Barretts Esophagus

Barrett's esophagus screening and diagnosis

If you have heartburn on a regular basis and certain risk factors, an expert should screen you for Barrett’s esophagus. The condition may be a precursor to esophageal cancer. But early detection and treatment may help you stay healthy.

City of Hope has a team that specializes in detecting Barrett’s esophagus. We offer screening tests to identify problems as early as possible and the expertise to help you understand next steps.

Cancer Treatment Centers of America® (CTCA) is now City of Hope®, joining forces to expand patient access to personalized, comprehensive cancer care.

Screening for Barrett's disease

Frequent heartburn, acid reflux and/or gastroesophageal reflux disease (GERD) may cause permanent damage to the esophageal lining. The cells that line the esophagus may change over time, and they sometimes become cancerous.

If you often experience these symptoms, you may benefit from the comprehensive screening options we offer in our If you often experience these symptoms, you may benefit from the comprehensive screening options we offer in our Barrett’s esophagus treatment program. At City of Hope, our experts recommend screening for Barrett’s esophagus for people who have both:

  • Weekly, chronic symptoms of GERD (at least once a week for five years or more)
  • Two or more additional risk factors for Barrett’s esophagus

The risk factors for Barrett’s esophagus are:

  • Age over 50
  • History of smoking or current smoking habits
  • Obesity or excess weight, especially around the abdomen (belly)
  • White (Caucasian) ethnic background

Barrett's esophagus diagnosis

To diagnose Barrett’s esophagus, a City of Hope gastroenterologist will meet with you to discuss:

  • Your personal medical history and lifestyle
  • Your family’s medical history
  • Any symptoms you have, such as heartburn or difficulty swallowing

If you’re at risk for Barrett’s esophagus, you may need further testing, which may include:

  • Upper endoscopy to look inside the esophagus
  • Biopsy, which takes a small sample of esophageal tissue so an expert can examine the cells under a microscope

Upper endoscopy and biopsy: What to expect

The test to screen for and diagnose Barrett’s esophagus involves upper endoscopy and biopsy. Our team will:

  1. Fully sedate you so that you are comfortable and don’t remember the procedure
  2. Feed an endoscope (tool with a tiny light and camera) down your throat and into your esophagus and stomach
  3. Use the camera to examine the lining of the esophagus, looking for tissue that appears abnormal
  4. Take a small sample of tissue, which is painless, for testing to look for precancerous cells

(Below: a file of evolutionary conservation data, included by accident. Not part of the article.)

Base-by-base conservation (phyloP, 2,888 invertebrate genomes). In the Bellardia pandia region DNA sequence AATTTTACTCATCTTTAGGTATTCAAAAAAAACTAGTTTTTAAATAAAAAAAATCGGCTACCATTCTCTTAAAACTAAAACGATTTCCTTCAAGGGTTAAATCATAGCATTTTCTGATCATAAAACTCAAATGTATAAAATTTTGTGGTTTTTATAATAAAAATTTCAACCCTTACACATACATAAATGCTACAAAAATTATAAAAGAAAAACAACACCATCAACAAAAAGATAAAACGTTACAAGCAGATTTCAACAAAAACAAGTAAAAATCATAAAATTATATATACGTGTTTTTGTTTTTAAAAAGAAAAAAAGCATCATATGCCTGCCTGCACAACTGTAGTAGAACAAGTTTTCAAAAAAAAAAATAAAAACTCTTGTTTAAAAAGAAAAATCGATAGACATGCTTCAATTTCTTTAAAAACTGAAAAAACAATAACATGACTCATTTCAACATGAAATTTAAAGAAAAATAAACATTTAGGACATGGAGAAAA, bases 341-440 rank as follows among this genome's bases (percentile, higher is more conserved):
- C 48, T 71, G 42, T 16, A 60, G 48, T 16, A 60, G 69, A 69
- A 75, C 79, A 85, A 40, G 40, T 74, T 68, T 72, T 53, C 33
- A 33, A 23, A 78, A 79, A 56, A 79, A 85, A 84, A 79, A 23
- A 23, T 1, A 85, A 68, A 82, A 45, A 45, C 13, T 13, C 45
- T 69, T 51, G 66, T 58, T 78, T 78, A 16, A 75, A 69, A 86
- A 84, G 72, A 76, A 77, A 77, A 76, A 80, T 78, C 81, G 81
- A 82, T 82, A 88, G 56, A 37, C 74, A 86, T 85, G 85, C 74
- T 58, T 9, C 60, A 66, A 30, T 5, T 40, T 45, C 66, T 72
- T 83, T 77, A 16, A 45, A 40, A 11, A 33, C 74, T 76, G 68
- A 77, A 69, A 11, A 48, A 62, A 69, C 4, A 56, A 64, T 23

5. Have a pathologist evaluate the tissue sample under a microscope

Our team may diagnose Barrett’s esophagus based on our view inside the esophagus and the pathologist’s report on the cells. We’ll immediately explain what we saw during the endoscopy. Biopsy results may take a few days.

Changes in the lining of the esophagus

Normal esophageal tissue is smooth and pale. But with Barrett’s esophagus, the lining appears irregular and reddish, resembling cells in the lining of the intestines.

Our gastroenterologists and pathologists have training and experience in identifying these abnormal cell changes, called dysplasia. A gastroenterologist is a doctor who specializes in disorders of the digestive system. A pathologist is a doctor who is an expert at examining tissue.

Dysplastic cells are not necessarily malignant (cancerous), but they may become cancerous. Our Barrett’s esophagus team will determine whether your cells have:

  • No dysplasia, indicating healthy, unchanged cells
  • Low-grade dysplasia
  • Intermediate dysplasia
  • High-grade dysplasia, which may soon change into cancer

Our team will consider the level of dysplasia when diagnosing Barrett’s esophagus and recommending what happens next.

Short-segment Barrett's esophagus versus long-segment Barrett's esophagus

If your City of Hope care team diagnoses Barrett’s esophagus, we’ll also measure how much of the lining is affected.

The esophagus is about 25 to 33 cm (10 to 13 inches) long. Short-segment Barrett’s esophagus affects less than 3 cm (about 1.2 inches) of the lining. Long-segment Barrett’s affects more than 3 cm.

The longer the segment, the more likely that Barrett's may become esophageal cancer. Our team will consider the length of Barrett’s segment in developing a plan to monitor and treat the condition.

Monitoring and treating Barrett's esophagus

Make an appointment with our Barrett's esophagus team

If you have GERD or other gastrointestinal symptoms, we're ready to help you. To learn more about our Barrett's esophagus care or to make an appointment, call or chat online with a member of our team.